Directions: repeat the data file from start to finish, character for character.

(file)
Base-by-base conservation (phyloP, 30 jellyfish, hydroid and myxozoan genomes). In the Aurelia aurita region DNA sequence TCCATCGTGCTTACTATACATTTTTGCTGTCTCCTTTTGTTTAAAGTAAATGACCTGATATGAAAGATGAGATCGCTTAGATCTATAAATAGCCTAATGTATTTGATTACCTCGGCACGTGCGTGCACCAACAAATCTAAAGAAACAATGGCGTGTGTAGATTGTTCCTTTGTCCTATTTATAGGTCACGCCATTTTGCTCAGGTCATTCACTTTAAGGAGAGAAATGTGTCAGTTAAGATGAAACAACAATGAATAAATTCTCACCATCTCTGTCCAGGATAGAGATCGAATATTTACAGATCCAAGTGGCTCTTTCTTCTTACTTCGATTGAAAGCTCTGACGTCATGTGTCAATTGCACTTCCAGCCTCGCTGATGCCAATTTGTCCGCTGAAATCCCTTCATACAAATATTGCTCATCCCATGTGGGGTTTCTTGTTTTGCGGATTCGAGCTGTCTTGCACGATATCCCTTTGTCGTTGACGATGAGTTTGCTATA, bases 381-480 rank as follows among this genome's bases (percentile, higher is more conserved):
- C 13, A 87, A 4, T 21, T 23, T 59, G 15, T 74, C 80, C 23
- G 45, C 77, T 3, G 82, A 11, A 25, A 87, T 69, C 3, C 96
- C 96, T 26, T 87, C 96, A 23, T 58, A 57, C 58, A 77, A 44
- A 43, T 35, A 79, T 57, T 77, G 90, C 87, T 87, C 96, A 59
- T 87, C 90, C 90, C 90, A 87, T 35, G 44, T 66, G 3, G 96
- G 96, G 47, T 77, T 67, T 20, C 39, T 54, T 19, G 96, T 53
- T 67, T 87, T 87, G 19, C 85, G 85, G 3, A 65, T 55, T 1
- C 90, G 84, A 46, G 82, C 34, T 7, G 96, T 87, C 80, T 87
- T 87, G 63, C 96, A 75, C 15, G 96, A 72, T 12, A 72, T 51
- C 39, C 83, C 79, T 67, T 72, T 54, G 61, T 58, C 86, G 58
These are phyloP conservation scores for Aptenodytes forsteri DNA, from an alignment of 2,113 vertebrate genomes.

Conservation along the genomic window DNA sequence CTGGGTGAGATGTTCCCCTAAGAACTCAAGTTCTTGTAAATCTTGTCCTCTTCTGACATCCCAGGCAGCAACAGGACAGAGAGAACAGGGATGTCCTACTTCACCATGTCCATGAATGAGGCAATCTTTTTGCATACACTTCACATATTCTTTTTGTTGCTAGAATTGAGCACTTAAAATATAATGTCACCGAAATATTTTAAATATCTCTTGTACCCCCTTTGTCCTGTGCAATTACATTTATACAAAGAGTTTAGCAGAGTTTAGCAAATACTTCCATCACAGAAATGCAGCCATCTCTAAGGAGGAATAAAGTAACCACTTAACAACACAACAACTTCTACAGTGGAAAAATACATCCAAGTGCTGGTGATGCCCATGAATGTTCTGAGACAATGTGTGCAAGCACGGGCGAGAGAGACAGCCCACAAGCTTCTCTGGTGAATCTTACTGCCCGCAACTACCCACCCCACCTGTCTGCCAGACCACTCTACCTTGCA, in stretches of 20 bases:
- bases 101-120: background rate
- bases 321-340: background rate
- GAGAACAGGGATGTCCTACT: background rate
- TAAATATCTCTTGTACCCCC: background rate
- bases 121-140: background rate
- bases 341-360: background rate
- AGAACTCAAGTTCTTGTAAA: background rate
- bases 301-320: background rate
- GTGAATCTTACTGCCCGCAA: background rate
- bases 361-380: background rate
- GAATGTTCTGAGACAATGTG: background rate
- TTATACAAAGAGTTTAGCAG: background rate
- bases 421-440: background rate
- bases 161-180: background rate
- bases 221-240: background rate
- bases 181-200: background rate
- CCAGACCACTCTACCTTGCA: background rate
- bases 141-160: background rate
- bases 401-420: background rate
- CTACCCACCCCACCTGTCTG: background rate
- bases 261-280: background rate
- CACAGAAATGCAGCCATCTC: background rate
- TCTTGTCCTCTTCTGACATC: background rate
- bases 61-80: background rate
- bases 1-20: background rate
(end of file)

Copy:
Base-by-base conservation (phyloP, 30 jellyfish, hydroid and myxozoan genomes). In the Aurelia aurita region DNA sequence TCCATCGTGCTTACTATACATTTTTGCTGTCTCCTTTTGTTTAAAGTAAATGACCTGATATGAAAGATGAGATCGCTTAGATCTATAAATAGCCTAATGTATTTGATTACCTCGGCACGTGCGTGCACCAACAAATCTAAAGAAACAATGGCGTGTGTAGATTGTTCCTTTGTCCTATTTATAGGTCACGCCATTTTGCTCAGGTCATTCACTTTAAGGAGAGAAATGTGTCAGTTAAGATGAAACAACAATGAATAAATTCTCACCATCTCTGTCCAGGATAGAGATCGAATATTTACAGATCCAAGTGGCTCTTTCTTCTTACTTCGATTGAAAGCTCTGACGTCATGTGTCAATTGCACTTCCAGCCTCGCTGATGCCAATTTGTCCGCTGAAATCCCTTCATACAAATATTGCTCATCCCATGTGGGGTTTCTTGTTTTGCGGATTCGAGCTGTCTTGCACGATATCCCTTTGTCGTTGACGATGAGTTTGCTATA, bases 381-480 rank as follows among this genome's bases (percentile, higher is more conserved):
- C 13, A 87, A 4, T 21, T 23, T 59, G 15, T 74, C 80, C 23
- G 45, C 77, T 3, G 82, A 11, A 25, A 87, T 69, C 3, C 96
- C 96, T 26, T 87, C 96, A 23, T 58, A 57, C 58, A 77, A 44
- A 43, T 35, A 79, T 57, T 77, G 90, C 87, T 87, C 96, A 59
- T 87, C 90, C 90, C 90, A 87, T 35, G 44, T 66, G 3, G 96
- G 96, G 47, T 77, T 67, T 20, C 39, T 54, T 19, G 96, T 53
- T 67, T 87, T 87, G 19, C 85, G 85, G 3, A 65, T 55, T 1
- C 90, G 84, A 46, G 82, C 34, T 7, G 96, T 87, C 80, T 87
- T 87, G 63, C 96, A 75, C 15, G 96, A 72, T 12, A 72, T 51
- C 39, C 83, C 79, T 67, T 72, T 54, G 61, T 58, C 86, G 58
These are phyloP conservation scores for Aptenodytes forsteri DNA, from an alignment of 2,113 vertebrate genomes.

Conservation along the genomic window DNA sequence CTGGGTGAGATGTTCCCCTAAGAACTCAAGTTCTTGTAAATCTTGTCCTCTTCTGACATCCCAGGCAGCAACAGGACAGAGAGAACAGGGATGTCCTACTTCACCATGTCCATGAATGAGGCAATCTTTTTGCATACACTTCACATATTCTTTTTGTTGCTAGAATTGAGCACTTAAAATATAATGTCACCGAAATATTTTAAATATCTCTTGTACCCCCTTTGTCCTGTGCAATTACATTTATACAAAGAGTTTAGCAGAGTTTAGCAAATACTTCCATCACAGAAATGCAGCCATCTCTAAGGAGGAATAAAGTAACCACTTAACAACACAACAACTTCTACAGTGGAAAAATACATCCAAGTGCTGGTGATGCCCATGAATGTTCTGAGACAATGTGTGCAAGCACGGGCGAGAGAGACAGCCCACAAGCTTCTCTGGTGAATCTTACTGCCCGCAACTACCCACCCCACCTGTCTGCCAGACCACTCTACCTTGCA, in stretches of 20 bases:
- bases 101-120: background rate
- bases 321-340: background rate
- GAGAACAGGGATGTCCTACT: background rate
- TAAATATCTCTTGTACCCCC: background rate
- bases 121-140: background rate
- bases 341-360: background rate
- AGAACTCAAGTTCTTGTAAA: background rate
- bases 301-320: background rate
- GTGAATCTTACTGCCCGCAA: background rate
- bases 361-380: background rate
- GAATGTTCTGAGACAATGTG: background rate
- TTATACAAAGAGTTTAGCAG: background rate
- bases 421-440: background rate
- bases 161-180: background rate
- bases 221-240: background rate
- bases 181-200: background rate
- CCAGACCACTCTACCTTGCA: background rate
- bases 141-160: background rate
- bases 401-420: background rate
- CTACCCACCCCACCTGTCTG: background rate
- bases 261-280: background rate
- CACAGAAATGCAGCCATCTC: background rate
- TCTTGTCCTCTTCTGACATC: background rate
- bases 61-80: background rate
- bases 1-20: background rate